You can sometimes tell when a section of the film is done with CGI, and sometimes you can't. But I like how the film-maker didn't take that risk. The fact that they actually did it for real just makes it that little bit more awesome. You perhaps wont notice it during your first viewing, but you can look back on it and think, 'yeah that bit was epic'.

*I watched the DVD bonus footage, so I'm fairly certain this story is true.

Sometimes it's better when something is in front of the camera.Puppets can look realistic but CGI will always look a fake or plastic and the realism in movies is far better without CGI altough i like CGI effects i prefer the old stuff when the actors really had to act and movies show a lot more creativity

This is pretty much why...


...wait a second...George Lucas said what?..

Ok, well back more on topic, I don't really mind CGI, but when it is used way way too much you can tell its there and it kind of breaks it for your mind =/ Like young George said, it's just a tool, not a means to an end.

Good CGI I have no problem with.

But then there's this.

image
image

Avatar, for example. Those use CGI to help form a world, within with the characters and stories inhabit. When the CGI is a component, same as the music or story or whatever, and when it's done WELL, it's gone. Or Jurassic Park, where the CGI is not used as a component, but as a means of enhancing the reality.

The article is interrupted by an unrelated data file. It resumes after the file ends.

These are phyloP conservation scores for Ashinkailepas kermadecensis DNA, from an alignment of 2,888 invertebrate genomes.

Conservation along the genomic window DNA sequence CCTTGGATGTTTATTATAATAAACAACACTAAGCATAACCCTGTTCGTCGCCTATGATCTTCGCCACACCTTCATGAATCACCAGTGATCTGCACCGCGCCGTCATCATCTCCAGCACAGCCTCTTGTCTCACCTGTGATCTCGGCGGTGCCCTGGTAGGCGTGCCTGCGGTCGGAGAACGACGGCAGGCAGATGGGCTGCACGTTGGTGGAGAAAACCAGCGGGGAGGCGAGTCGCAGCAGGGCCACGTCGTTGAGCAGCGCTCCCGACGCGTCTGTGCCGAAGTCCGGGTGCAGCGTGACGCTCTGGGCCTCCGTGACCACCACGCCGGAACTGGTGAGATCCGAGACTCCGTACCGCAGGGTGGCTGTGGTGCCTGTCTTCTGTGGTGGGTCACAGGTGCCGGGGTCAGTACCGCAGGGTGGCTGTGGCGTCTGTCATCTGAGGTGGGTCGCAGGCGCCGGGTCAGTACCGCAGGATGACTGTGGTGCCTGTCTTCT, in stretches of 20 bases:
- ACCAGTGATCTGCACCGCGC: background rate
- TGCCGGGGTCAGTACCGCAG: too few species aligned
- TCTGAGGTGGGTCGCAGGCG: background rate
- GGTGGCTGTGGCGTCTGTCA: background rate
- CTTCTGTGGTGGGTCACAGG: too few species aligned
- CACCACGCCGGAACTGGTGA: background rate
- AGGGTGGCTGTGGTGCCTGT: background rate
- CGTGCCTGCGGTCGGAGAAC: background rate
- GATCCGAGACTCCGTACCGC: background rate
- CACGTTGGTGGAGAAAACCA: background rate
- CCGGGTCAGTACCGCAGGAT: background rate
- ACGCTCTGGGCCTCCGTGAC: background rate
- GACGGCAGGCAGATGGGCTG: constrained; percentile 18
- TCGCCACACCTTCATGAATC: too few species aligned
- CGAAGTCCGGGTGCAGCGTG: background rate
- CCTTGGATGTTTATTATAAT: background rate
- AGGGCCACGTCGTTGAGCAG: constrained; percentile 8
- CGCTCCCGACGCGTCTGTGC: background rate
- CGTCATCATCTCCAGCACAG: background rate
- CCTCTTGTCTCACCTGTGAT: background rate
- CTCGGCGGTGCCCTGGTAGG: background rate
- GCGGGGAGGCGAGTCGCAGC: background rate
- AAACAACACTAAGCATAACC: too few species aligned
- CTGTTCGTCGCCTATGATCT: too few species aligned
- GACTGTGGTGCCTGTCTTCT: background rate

The problem is more often than not it's used as a crutch, or becomes the focus. I remember a documentary on Star Wars Episode 1, where they talked about how they spent more time on the details of a single second long shot of Yoda, than they did any other shot in the film. And for what? All the flaws with that film, and they spent what probably amounted to hundreds if not thousands of man hours for a single shot, simply because they could?

Plus a lot of times it comes down to laziness. Look at it this way: if I design and animate a giant snake, I can do that by myself on a single computer over the course of a few days with render time.

Contrast that with the dozens of people required to design, construct, transport, operate, and maintain an animatronic and from a money standpoint it just doesn't make sense to invest in the real thing when, as a lot of responses in this thread prove, having a real thing is pointless because people will just accept CGI as better.

Really the biggest problem I see is that we seem to spend more time arguing about the CGI, while ignoring the important things, like plot. But then this is the video game graphics argument all over again. If you think CGI is the only important thing, well, you have absolutely no right to complain when a movie is terrible, because they spent all that time and money on the graphics instead.

easy the difference between the star wars trilogys

Eldritch Warlord:

matsugawa:

Look at it this way:
Star Wars
IV, V, VI: Yoda is a puppet ... and becomes a cultural icon.